For our first dinner out in England we decided
to stay local to the area we were staying - Islington (pronounced
Rough Guide to London Restaurants 2002 was our guide. Its author
Charles Campion says that every restaurant in the book is
"wholeheartedly" recommended so we put our fate in his hands. London is
rich with ethnic restaurants and while it's atypical for them to be at
the top of Debbie's list something
about the London fog has changed changed her wiring. No complaints from
me as ethnic restaurants are
always at the top of my list. Our destination for dinner was
Pasha. Mr. Campion
said two things that piqued our interest: 1) the restaurant was
dedicated to "producing fresh, light, authentic Turkish food", and 2)
you are encouraged to eat "Turkish Style" served lots of small dishes ("meze").
This sounded like our kind of place.
Sure enough within 30 seconds of being seated
in this lovely restaurant with an open face to the summer weather we had
made our choice and ordered the "Pasha Feast". It required a minimum of
2 people, and there were two of us so we were in business. Things started
off with a series of "mezes" which appears to mean several small salads.
They were as follows: Tarama - a kind of fish/dairy spread; Cacik -
Turkish yogurt (or "yoghurt" as they spell it here) with cucumbers and
spices (think of it as Turkish Tzatziki); Hummus; Barbunya Pilaki -
(lima?) beans with tomato sauce and spices; Kisir - couscous with a
light tomato sauce and chunks of chickpea and onion. In addition to the
mezes we received a bread basket containing "Turkish bread" which
consisted of a bunch of warm yummy pita and some warmed over slices of
what appeared to be baguette to me. This was also accompanied by a
sampler of hot items: an oblong Falafel unit (funny shape) that had
sesame seeds in it; Cizbiz Kofte - a minced lamb kebab; and (I stupidly
forgot to write the Turkish name down) a courgette fritter (a courgette
is the French word for zucchini which they use in England). The best of
the bunch were clearly the Kisir which was a surprisingly good mix of
couscous and sauce - the chunks of chickpea and onion made for a nice
textural contrast; the yogurt and cucumber mix was quite tasty, and the
lamb kebab was fantastic, the pita was warm and stretchy, and the
courgette fritter had a yummy eggy center with a crunchy outer crust.
The flavorful tomato sauce on the beans was also quite good.
As we browsed the drink menu I noticed them
offering the Pasha Mojito, and the Champagne Vyagra mixed drinks. I
think this is part of the restaurants attempt to be "hip." (Debbie
thought the "y" in their "Vyagra" came from an alcohol that was part of
the drink called "Vya" and not just a
Next up was the Kebab platter: a mixture
of four different kinds of kebabs, a yummy rice with bits of vegetables,
a roasted tomato or two, and sprinkles of green onion. On the side was a
Turkish vegetable salad (lettuce, tomato, cucumber cut small), and a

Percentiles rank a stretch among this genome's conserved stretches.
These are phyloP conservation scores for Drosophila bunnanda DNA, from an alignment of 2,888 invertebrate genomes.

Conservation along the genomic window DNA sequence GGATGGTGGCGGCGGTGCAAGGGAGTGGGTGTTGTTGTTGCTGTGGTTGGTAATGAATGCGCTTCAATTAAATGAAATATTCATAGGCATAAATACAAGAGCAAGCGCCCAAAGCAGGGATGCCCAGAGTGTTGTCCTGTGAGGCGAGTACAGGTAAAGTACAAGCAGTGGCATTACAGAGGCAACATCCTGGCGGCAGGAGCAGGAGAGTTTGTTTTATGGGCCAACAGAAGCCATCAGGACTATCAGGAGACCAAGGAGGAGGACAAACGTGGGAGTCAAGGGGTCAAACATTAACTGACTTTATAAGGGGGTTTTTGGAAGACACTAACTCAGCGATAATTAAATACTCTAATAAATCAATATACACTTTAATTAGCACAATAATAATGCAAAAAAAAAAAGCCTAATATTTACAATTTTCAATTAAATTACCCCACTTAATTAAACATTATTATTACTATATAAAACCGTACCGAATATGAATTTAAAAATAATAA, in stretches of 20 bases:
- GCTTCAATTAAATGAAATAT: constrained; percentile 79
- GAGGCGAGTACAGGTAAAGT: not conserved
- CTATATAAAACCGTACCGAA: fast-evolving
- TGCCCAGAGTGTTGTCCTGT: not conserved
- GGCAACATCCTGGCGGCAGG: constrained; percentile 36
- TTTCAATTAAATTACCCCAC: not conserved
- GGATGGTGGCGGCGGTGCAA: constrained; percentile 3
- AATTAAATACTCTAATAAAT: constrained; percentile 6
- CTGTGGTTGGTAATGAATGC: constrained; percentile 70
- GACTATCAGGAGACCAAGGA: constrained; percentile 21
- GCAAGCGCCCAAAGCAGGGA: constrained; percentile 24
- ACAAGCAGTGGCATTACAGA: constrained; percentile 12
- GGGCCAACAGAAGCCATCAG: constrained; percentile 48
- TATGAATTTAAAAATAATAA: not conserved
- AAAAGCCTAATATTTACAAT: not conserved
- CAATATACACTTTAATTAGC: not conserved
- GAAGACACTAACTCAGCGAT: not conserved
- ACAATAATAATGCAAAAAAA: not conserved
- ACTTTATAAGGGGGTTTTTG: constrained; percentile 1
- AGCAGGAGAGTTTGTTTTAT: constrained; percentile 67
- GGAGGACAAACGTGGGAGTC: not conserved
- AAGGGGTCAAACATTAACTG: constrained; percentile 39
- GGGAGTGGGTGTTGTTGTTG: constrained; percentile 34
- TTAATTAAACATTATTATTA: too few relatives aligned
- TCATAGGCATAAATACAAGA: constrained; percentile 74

sort of spicy Turkish chunky salsa. Overall things were pretty good but
there were highs and lows. The lamb kebab (on the bone) was definitely
the best - juicy, spice infused, lamby, yummy. A close second was more
of the minced lamb kebab we'd had earlier. Still juicy and delicious.
The chicken kebab was juicy but bland, and the beef kebab was not only
bland but dry. The vegetable salad was a bit too oily, but the spicy
stuff was just great. Chunky. Delicious.
We got our requisite dessert platter - decent
baklava, cinnamon ice cream, and some additional Turkish pastries.
Bottom line: Pasha had some yummy moments. And we're definitely not the
worse for starting our London food adventures there, but I do expect to
raise the bar with our very next outing.
While we'll be spending a lot of time eating various
cuisines that are not British, one example of the native foodstuffs that
is world class is cheese. One glance at the cheese aisle in the local
Sainsbury's will tell you all you need to know. Forget slices of
American, or simple wedges of Cheddar and Monterey Jack - the cheese
aisle contains countless examples of interesting and yummy cheeses
Hereford, various triple crèmes, the Gloucester, and its friend that's
twice the fun - Double Gloucester. And in addition to the cheese aisle, there is a
cheese counter with an additional decent selection of yummy goodness.
Our early selections were Tintern, Cambozola, and of course Cheddar. But
strangely enough the biggest and baddest Cheddar flavor wasn't local but
came by way of New Zealand's Anchor Special Reserve Cheddar. Tangy.
Strong. Rich. Delicious. (Note: I've looked for this cheese on the web.
An old mention on a
cached page is the best I can find. If anyone knows how to find this
cheese in the US, let me know.)
Attentive readers will note that this site was in a frozen
state for the month of August. Don't think we were goofing off during
that time. In fact we were traveling in Europe trying to get you
critical food information from "across the pond". We spent most of the
month in London, with short trips to Israel and Paris during the course
of the month. Some might ask: why London? Why not a month in Paris and a
short trip to London? A not uncommon recent perception of London (and
England in general) is that the food is terrible. While I think most
people know this is a thing of the past, there are some who still cling
to that view. I think this historical reputation may be a conflation of